Wednesday, August 27, 2014


To start, I'll warn you in advance and apologize for not exactly producing the most helpful how-to post here, but to prove I really am capable of making and remixing, I have titled it with the most multi-layered portmanteau I could invent! Now read on to find out what makes this post so unhelpful!

Remember when I told you I'd do a DIY post on the sad cat shirt I got at Urban Outfitters? I don't blame you; it was over half a year ago!

Since then, I actually did the DIY, and all that remained was to do the post. Well, here you go! A fascinating tutorial on turning a plain old T-shirt into something an Unfashionista might actually wear!

What I started with was your typical oversized men's T-shirt. Even at a size small, it was way too big for me to look good in! It needed some serious help.

I started by removing the sleeves (usually my first response to any T-shirt) and giving it its first trial. Classy muscle-tee look? Check!

Then, using the neckline of another, slightly more stylish T-shirt as a guide, I cut off the collar. The other one had a raw hem there, so I figured that would be good enough for this shirt!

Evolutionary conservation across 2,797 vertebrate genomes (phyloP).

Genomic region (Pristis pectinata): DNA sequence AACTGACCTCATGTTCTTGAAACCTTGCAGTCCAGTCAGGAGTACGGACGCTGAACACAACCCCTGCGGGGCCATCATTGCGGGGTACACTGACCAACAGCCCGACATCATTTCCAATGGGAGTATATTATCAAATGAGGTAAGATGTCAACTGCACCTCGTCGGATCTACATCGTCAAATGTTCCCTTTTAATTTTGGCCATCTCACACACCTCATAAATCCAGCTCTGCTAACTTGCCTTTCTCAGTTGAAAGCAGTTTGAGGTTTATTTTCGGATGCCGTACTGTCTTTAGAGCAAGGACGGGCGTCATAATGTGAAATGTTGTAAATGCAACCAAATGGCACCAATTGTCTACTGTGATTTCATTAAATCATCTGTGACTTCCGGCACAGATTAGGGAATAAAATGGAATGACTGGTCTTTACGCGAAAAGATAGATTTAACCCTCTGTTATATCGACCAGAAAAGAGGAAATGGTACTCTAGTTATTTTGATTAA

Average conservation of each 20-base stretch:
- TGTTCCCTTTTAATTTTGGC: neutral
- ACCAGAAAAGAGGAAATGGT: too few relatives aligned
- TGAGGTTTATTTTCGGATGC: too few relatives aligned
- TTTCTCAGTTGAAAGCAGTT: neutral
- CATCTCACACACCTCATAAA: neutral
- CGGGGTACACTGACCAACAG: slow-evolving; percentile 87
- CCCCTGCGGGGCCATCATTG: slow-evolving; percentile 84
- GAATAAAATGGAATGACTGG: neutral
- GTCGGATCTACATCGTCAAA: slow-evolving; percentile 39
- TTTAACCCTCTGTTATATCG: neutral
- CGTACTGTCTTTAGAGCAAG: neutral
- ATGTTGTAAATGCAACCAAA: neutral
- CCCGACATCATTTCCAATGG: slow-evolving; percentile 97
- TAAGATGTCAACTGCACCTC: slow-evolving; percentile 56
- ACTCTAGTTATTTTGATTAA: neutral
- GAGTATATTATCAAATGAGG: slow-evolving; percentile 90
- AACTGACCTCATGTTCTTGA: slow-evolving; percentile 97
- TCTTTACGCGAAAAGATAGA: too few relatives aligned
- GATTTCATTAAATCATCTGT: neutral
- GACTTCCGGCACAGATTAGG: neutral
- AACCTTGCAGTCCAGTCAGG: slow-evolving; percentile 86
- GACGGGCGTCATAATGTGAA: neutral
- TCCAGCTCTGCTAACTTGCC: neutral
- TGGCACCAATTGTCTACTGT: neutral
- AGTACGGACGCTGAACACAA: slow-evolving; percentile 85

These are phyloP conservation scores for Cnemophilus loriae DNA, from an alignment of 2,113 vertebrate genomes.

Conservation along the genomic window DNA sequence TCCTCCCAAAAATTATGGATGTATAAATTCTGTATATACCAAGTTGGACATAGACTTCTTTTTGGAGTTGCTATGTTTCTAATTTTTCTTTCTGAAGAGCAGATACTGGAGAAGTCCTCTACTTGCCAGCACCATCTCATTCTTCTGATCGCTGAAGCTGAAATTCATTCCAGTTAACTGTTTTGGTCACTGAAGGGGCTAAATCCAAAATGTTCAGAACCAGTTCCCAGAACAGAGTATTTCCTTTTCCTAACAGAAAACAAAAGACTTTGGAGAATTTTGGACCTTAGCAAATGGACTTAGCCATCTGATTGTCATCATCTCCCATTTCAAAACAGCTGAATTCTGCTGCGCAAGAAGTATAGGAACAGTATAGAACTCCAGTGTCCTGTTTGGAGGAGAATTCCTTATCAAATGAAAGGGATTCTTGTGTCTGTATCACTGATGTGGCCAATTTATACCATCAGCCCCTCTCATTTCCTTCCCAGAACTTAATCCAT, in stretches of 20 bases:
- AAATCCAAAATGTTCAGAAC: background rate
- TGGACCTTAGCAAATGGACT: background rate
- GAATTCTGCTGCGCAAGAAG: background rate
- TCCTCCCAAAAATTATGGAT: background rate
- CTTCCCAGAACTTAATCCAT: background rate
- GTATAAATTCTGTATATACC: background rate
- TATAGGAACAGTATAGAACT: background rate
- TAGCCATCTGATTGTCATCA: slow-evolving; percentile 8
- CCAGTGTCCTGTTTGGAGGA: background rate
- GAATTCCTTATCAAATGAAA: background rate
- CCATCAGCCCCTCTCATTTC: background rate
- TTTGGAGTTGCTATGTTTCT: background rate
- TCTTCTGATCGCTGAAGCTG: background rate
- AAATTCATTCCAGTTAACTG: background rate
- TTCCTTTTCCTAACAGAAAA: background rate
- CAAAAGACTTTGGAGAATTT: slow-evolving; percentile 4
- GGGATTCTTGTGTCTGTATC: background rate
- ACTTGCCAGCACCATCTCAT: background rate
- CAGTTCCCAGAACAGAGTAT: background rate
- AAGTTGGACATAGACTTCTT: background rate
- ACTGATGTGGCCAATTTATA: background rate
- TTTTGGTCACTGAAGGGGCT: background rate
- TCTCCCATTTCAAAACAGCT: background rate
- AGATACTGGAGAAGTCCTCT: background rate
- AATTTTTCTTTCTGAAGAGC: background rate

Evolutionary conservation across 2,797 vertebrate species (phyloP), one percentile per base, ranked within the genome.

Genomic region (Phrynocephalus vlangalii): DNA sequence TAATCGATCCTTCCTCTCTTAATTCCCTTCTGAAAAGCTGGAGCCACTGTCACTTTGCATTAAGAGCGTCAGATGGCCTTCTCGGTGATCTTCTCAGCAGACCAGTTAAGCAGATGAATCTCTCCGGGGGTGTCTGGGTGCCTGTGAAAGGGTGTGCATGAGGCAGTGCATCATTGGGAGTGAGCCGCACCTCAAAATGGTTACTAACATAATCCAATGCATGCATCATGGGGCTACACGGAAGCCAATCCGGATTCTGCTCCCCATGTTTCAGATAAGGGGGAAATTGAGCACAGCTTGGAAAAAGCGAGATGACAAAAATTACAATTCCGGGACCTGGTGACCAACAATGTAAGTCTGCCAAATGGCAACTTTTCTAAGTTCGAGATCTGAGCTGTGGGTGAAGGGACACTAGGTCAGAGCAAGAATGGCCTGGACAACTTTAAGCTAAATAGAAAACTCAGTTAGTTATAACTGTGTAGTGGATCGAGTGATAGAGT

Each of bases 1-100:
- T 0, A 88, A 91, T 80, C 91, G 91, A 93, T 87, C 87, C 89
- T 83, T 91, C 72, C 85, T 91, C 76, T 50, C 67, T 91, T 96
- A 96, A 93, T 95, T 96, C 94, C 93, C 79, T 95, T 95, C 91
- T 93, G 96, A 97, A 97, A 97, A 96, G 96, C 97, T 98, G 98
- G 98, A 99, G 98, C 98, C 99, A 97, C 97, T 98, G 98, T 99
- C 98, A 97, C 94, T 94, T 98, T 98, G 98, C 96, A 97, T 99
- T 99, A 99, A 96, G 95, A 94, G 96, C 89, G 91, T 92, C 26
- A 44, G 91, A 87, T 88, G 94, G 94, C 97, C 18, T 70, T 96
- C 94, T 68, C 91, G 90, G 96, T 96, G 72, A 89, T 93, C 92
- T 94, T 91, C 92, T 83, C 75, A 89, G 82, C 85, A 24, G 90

This is what I ended up with.

Now for another trial run.

Whoa, almost looks like it has ears!

Now, this is the point in every DIY where I get frustrated by trying to get decent photos of tiny pins in black fabric in the terrible lighting of my bedroom at night and suddenly stop trying. You should be able to figure it out from here, right?

Well, in case you haven't, I'll give you a brief synopsis and one more pic.

I did leave the neckline raw, but I hemmed the shoulders.

Then, because the shirt still fit like a sack, I tailored it a bit. Normally, I tailor shirts to fit by taking in each side by a few inches. But because this shirt was so big and I'd have to take in so much of it, and because the best part was the front, and I didn't want my side seams to infringe on that, I put two equal darts in the back instead. You can kind of see them in this picture.

After putting additional seams up the back of the shirt, I had to re-cut the neckline in the back so it looked smooth again.

Then, I waited several months until I finally had the time to snap a picture of the shirt while it was on me (I wore it at least twice without this happening) as part of a reasonable everyday outfit (not as part of a "crazy cat lady" costume, which was its first public appearance).

But finally, one recent Saturday, I pulled it out of my closet, threw some leggings on under it, snapped a photo, and wore it out to Ikea.

1 comment:

  1. You changed that ordinary shirt into a meow-dinary outfit!